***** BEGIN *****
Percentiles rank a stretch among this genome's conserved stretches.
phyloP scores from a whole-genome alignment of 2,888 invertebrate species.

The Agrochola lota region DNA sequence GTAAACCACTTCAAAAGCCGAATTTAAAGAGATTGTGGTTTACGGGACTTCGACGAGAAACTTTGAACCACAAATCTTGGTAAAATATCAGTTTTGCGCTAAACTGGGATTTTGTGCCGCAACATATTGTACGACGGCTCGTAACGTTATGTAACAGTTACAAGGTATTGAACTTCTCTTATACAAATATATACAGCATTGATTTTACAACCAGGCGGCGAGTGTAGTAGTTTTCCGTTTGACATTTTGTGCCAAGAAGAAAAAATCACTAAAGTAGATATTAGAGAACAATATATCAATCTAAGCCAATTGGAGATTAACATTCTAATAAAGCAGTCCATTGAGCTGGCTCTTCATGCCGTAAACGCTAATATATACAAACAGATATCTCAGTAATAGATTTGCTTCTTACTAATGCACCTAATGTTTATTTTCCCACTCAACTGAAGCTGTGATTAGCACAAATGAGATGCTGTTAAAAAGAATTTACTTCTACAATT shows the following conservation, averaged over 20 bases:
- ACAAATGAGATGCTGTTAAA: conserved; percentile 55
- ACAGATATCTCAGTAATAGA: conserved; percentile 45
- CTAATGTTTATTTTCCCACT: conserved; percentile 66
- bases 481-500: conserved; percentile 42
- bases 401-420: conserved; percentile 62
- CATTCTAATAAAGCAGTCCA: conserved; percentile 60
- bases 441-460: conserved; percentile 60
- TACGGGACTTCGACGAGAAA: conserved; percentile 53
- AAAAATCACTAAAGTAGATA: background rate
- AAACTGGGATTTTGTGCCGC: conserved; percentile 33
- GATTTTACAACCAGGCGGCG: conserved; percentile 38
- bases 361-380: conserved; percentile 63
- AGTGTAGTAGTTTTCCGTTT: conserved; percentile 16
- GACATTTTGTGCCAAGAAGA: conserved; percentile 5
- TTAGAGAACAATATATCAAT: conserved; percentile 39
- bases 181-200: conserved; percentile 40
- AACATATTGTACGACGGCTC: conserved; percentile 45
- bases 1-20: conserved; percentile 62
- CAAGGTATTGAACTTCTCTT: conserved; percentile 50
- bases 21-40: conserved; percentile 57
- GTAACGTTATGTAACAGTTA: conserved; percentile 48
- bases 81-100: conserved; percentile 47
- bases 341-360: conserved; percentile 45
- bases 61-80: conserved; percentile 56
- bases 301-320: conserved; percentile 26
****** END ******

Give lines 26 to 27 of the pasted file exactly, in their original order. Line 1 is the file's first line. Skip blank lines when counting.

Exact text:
- bases 341-360: conserved; percentile 45
- bases 61-80: conserved; percentile 56